There is a lot of garbage and waste to be disposed of on this site. The marvel is that, as Gately says, nothing will be excluded. Everyone's drippings and droppings will remain for an eternity. Many of us, after a period of gestation in the necessity of oblivion, will no longer give the matter a second thought. It was fun. It was one of the cool things to do in the summer of 2009. Now we pass on to bigger, or at least different things.

Many, however, will remember the experience of reading AND writing. After all, the conjunction AND started to wobble when we all left school. A lot of professions require a little reading, but few demand that we know how to write what we have read. It's good, however painful, to renew with this wobbling, and to find oneself once again in an implicit, unspoken pecking order somewhere between the gifted and well-honed wordsmiths and the hopelessly challenged types pursued by silence. I believe this is the mystery in the manner in which IS was designed. It has given one and all the rare privilege of finding ourselves back in school, but without teachers, and without grades. Just you and me and the rest of us, with common references (except when some of the guys and galls go off on cultured tangents.) That was, is, really cool, although I, for one, immediately re-instated a teacher or guide to help me out when the going got tought -- Chris Hager. I've got two more parting shots to write w/r/t his thesis, and his style. Messages in bottles hurled without a broomstick or arrow out over the Atlantic.


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 Post subject: Re: Parting shots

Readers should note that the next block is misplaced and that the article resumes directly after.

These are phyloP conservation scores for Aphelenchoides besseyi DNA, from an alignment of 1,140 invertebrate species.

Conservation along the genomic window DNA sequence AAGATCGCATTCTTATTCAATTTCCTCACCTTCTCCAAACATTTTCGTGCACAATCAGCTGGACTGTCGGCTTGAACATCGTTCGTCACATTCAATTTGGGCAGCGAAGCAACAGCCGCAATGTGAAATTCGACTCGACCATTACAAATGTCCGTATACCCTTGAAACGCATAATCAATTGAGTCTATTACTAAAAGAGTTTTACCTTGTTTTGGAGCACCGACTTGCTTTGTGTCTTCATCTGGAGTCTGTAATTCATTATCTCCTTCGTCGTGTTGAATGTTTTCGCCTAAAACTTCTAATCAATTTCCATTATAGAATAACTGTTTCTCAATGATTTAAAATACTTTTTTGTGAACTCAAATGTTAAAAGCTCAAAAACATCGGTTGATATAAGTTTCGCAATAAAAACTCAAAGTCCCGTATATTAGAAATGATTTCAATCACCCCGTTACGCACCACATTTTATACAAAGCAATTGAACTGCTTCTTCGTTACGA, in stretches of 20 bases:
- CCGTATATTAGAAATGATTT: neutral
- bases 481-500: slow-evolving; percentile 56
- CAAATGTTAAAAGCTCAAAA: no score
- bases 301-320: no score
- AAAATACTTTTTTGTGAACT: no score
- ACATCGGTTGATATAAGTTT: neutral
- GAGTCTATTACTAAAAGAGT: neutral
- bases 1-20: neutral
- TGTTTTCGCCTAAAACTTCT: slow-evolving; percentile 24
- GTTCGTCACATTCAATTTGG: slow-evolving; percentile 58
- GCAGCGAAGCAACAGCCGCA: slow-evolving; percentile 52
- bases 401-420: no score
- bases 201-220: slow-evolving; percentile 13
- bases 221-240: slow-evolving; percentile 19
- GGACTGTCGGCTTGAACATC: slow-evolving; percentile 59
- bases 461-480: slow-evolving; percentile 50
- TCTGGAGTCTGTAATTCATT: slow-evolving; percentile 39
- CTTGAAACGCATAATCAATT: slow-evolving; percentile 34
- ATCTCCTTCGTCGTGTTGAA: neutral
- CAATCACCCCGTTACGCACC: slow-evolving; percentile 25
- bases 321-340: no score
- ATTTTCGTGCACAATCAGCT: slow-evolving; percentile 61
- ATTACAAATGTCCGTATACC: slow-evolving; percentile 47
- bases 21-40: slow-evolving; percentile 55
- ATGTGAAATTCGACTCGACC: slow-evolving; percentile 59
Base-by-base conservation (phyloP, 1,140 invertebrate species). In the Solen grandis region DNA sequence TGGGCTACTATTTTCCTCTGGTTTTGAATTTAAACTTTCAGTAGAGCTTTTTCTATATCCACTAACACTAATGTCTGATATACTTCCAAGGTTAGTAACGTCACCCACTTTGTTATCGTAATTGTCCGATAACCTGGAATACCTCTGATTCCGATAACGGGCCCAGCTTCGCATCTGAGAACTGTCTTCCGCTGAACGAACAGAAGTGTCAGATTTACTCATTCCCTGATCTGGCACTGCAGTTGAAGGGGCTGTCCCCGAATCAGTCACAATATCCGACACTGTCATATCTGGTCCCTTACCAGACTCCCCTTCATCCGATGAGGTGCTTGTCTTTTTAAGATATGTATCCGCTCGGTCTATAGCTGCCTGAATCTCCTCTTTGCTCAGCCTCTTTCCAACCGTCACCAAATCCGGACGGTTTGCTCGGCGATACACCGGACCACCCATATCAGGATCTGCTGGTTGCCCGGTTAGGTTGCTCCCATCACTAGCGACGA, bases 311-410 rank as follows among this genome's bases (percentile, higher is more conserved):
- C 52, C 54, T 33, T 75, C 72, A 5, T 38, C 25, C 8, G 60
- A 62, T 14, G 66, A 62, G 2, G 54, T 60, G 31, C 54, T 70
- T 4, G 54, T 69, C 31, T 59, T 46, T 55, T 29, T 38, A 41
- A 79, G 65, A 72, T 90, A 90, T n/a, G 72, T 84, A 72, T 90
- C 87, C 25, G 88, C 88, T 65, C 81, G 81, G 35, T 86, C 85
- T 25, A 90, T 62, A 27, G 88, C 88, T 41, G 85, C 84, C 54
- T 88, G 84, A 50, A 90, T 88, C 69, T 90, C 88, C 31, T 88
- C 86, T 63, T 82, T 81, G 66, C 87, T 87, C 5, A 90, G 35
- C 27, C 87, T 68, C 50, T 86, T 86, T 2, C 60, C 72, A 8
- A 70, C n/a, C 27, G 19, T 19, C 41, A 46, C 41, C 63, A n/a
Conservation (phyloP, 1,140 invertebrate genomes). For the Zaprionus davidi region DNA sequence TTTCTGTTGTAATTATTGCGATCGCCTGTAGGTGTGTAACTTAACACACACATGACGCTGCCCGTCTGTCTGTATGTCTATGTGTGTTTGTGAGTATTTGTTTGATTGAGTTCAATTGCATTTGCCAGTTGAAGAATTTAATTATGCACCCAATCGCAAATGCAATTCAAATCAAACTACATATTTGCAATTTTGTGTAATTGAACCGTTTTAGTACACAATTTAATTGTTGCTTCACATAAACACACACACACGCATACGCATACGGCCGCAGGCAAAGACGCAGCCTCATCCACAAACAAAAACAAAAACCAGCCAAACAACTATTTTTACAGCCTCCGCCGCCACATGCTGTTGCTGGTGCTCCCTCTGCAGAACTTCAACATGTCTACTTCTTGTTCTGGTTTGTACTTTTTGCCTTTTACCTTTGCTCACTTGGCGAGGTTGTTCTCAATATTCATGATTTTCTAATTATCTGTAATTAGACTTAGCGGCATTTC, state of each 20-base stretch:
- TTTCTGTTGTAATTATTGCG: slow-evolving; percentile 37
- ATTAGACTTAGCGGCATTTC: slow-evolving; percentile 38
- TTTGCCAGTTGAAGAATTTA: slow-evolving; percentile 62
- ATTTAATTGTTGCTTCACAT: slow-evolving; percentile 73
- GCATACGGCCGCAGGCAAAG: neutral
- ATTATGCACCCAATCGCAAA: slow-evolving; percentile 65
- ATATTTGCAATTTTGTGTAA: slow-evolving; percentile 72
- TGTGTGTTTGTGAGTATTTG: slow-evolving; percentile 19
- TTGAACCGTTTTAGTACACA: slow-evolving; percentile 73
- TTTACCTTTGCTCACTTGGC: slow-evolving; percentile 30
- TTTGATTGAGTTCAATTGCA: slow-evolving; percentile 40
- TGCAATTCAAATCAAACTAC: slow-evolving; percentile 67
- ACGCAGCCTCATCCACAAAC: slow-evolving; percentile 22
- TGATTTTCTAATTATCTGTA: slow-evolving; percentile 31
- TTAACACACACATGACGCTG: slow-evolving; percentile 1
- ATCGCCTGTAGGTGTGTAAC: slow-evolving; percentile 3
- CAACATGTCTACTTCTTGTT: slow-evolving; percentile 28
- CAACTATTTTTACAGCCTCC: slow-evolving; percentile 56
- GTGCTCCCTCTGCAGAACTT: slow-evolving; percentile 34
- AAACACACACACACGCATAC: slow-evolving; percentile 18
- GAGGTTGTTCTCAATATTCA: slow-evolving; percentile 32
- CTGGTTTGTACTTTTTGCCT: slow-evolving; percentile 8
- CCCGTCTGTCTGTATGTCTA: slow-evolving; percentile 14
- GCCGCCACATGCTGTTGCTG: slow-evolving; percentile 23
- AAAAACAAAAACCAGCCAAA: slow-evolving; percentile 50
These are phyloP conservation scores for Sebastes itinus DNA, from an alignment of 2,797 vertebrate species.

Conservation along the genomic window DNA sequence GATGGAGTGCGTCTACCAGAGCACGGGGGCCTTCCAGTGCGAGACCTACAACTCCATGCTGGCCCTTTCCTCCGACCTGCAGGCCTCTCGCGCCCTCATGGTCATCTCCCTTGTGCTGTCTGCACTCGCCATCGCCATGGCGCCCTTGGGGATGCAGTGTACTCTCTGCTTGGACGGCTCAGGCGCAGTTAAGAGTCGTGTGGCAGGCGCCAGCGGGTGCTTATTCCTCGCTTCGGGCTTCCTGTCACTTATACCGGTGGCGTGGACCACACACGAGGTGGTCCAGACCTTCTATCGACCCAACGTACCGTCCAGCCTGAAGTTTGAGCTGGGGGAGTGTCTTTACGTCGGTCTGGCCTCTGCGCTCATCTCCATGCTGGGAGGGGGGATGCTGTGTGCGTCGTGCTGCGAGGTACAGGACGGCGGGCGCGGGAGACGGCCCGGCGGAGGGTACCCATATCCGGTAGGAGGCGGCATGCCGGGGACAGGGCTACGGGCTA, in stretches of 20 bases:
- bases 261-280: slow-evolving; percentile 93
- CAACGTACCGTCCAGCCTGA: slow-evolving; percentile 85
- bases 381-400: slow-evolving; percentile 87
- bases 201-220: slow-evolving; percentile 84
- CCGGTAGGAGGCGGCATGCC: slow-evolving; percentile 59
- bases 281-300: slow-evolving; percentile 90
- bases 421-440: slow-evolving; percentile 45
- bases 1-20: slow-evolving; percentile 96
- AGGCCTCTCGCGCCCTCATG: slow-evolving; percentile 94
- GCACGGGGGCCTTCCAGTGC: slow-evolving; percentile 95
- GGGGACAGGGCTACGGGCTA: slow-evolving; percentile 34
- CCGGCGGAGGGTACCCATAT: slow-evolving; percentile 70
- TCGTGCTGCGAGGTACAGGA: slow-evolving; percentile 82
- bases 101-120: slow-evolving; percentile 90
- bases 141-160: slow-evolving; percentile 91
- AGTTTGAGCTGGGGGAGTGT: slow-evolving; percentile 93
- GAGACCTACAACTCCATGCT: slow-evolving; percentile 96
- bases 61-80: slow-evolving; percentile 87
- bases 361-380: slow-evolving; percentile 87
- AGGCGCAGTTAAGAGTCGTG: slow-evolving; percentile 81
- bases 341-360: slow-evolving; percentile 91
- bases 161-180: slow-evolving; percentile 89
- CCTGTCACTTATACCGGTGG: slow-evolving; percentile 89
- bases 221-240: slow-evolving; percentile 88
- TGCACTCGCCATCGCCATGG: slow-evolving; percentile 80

PostPosted: Sun Sep 13, 2009 7:28 pm 
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The last thing that’s on my mind about IJ is the psychedelics – DMZ. Why DMZ and not the real DMT?

For a book (partly) about addiction, it is interesting that Wallace avoided any discussion of the anti-addiction work of Humphrey Osmond (for one) based on psychedelic (LSD) therapy.

From Wikipedia:

“Osmond is also known for a study in the late 1950s in which he attempted to cure alcoholics with LSD, claiming a fifty percent success rate.[3] One of his patients was reported to be Bill W., co-founder of Alcoholics Anonymous.”

Also:

“Bill had several experiments with LSD up to 1959 (perhaps into the early 1960’s). The book “Pass It On” (PIO 368-377) reports the full LSD story and notes that there were repercussions within AA over these activities.”

http://westbalto.a-1associates.com/LETS ... ession.htm

Last night I happened to finish “No One Here Gets Out Alive” (Jim Morrison bio) and Laura Huxley’s “This Timeless Moment” at the same time, and then looked at the two books, one on top of the other, and realized that Morrison had named the band after Aldous Huxley’s Doors of Perception.